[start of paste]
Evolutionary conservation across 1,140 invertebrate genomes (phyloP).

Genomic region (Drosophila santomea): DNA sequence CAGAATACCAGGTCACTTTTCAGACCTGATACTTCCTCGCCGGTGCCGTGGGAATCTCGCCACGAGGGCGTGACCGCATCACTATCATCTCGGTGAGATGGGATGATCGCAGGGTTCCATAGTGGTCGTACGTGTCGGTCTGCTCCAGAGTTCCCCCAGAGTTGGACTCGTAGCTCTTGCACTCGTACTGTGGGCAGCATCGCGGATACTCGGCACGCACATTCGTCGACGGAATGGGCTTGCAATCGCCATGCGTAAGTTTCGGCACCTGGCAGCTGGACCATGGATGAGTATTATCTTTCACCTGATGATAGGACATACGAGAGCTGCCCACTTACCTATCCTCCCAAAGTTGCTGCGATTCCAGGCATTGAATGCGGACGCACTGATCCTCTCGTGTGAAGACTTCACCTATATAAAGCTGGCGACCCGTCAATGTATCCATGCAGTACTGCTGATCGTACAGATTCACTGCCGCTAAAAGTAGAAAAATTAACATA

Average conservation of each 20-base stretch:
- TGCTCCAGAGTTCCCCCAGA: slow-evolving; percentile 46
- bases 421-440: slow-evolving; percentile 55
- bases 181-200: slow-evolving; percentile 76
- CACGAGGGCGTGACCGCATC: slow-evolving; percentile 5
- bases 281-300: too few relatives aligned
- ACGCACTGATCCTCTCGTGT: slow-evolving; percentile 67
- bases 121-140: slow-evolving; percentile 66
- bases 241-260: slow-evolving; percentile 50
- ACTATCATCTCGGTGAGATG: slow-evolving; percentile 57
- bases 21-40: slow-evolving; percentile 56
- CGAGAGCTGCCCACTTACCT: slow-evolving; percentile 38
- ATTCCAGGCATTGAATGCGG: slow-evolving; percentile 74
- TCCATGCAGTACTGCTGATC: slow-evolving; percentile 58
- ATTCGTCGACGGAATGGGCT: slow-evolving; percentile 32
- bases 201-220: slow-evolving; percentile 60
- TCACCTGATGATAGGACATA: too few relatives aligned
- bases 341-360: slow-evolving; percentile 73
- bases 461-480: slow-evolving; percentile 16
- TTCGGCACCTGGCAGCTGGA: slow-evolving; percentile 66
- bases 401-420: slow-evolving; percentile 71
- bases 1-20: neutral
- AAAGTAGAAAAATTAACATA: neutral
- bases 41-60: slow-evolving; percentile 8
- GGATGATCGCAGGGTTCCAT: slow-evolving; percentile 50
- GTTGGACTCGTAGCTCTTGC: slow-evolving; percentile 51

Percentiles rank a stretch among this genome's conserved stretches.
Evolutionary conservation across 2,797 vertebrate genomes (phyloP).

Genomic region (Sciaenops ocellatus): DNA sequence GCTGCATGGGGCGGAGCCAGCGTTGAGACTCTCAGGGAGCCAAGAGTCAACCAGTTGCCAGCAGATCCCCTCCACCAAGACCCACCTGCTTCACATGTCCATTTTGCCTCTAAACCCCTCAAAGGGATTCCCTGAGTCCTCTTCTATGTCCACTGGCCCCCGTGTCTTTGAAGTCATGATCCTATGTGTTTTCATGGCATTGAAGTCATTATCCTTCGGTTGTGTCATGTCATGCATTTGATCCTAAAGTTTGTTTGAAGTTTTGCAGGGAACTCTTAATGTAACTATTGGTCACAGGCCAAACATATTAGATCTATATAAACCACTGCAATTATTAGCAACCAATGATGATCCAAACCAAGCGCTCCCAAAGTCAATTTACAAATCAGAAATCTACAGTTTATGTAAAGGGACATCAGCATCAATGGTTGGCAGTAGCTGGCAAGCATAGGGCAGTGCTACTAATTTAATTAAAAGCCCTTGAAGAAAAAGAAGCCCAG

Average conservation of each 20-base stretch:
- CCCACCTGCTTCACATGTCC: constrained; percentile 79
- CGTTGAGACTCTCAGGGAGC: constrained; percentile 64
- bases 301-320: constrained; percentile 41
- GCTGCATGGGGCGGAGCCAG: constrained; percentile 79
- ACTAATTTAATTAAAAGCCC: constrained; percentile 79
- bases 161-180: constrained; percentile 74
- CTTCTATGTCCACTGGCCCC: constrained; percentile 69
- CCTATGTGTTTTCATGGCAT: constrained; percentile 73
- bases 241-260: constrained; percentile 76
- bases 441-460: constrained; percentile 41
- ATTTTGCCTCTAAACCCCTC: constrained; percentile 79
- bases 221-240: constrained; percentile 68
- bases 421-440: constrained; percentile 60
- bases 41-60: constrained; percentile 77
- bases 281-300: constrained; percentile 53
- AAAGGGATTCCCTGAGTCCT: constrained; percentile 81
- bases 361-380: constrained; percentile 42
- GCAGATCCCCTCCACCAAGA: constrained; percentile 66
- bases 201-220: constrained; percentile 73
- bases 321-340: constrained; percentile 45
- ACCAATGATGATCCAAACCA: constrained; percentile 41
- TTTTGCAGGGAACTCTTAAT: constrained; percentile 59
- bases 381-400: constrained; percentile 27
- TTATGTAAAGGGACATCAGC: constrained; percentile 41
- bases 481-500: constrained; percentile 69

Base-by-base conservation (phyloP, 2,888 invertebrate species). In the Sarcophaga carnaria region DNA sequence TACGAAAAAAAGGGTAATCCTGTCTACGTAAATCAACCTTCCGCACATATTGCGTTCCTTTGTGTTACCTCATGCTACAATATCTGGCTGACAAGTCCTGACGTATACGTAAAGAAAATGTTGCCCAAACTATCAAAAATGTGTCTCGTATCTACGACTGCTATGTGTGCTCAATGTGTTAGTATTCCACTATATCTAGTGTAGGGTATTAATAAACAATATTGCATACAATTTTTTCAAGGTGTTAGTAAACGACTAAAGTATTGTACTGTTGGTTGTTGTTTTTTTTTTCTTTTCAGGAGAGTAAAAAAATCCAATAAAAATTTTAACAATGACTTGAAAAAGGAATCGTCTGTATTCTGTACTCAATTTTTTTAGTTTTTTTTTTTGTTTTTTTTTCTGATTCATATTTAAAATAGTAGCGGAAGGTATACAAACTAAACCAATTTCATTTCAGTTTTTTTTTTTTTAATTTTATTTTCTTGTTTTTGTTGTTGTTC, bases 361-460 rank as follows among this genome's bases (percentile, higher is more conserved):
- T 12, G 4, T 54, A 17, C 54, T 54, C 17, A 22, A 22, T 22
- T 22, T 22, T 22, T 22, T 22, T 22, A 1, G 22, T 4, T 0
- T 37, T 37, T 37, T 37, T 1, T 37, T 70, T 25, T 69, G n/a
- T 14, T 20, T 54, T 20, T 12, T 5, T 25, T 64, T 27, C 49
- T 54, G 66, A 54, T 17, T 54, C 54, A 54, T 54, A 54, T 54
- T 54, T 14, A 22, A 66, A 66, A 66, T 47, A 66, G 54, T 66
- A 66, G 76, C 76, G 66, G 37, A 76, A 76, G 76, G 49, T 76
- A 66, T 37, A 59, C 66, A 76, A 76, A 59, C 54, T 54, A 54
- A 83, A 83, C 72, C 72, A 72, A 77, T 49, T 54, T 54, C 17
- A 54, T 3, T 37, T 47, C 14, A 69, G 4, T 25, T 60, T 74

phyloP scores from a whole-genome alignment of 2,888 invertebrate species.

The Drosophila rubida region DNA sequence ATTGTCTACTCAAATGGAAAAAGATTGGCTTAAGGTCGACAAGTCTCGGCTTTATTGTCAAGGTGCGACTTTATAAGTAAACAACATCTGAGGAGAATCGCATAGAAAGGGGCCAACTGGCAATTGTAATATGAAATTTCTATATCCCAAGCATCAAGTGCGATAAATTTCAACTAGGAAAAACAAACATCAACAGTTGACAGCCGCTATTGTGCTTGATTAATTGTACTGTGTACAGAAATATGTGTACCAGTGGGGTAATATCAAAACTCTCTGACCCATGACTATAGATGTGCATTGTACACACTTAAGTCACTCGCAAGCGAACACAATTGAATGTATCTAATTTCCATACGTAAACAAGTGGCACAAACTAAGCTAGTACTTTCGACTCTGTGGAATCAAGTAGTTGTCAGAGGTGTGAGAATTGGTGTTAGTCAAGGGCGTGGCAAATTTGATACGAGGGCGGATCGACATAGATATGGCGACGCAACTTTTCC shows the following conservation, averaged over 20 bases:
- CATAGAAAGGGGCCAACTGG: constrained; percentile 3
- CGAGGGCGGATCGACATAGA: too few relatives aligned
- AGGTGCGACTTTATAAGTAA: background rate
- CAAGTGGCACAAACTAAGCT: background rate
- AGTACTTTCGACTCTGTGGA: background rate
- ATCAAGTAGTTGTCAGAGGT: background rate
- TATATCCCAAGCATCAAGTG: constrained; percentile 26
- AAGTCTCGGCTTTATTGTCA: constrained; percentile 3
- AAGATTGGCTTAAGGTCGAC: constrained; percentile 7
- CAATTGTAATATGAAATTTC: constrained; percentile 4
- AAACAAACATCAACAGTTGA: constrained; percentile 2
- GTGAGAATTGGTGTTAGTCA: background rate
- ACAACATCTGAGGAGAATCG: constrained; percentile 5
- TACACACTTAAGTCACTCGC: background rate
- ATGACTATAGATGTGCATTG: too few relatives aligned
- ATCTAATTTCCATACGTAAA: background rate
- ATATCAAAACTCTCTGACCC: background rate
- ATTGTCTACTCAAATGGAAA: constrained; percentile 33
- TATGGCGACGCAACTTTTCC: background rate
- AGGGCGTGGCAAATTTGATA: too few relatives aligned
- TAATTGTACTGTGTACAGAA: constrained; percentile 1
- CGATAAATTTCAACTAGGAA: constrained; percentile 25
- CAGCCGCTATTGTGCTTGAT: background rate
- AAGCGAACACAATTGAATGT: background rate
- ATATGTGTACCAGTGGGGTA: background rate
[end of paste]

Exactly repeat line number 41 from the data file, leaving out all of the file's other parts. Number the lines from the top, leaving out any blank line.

- bases 241-260: constrained; percentile 76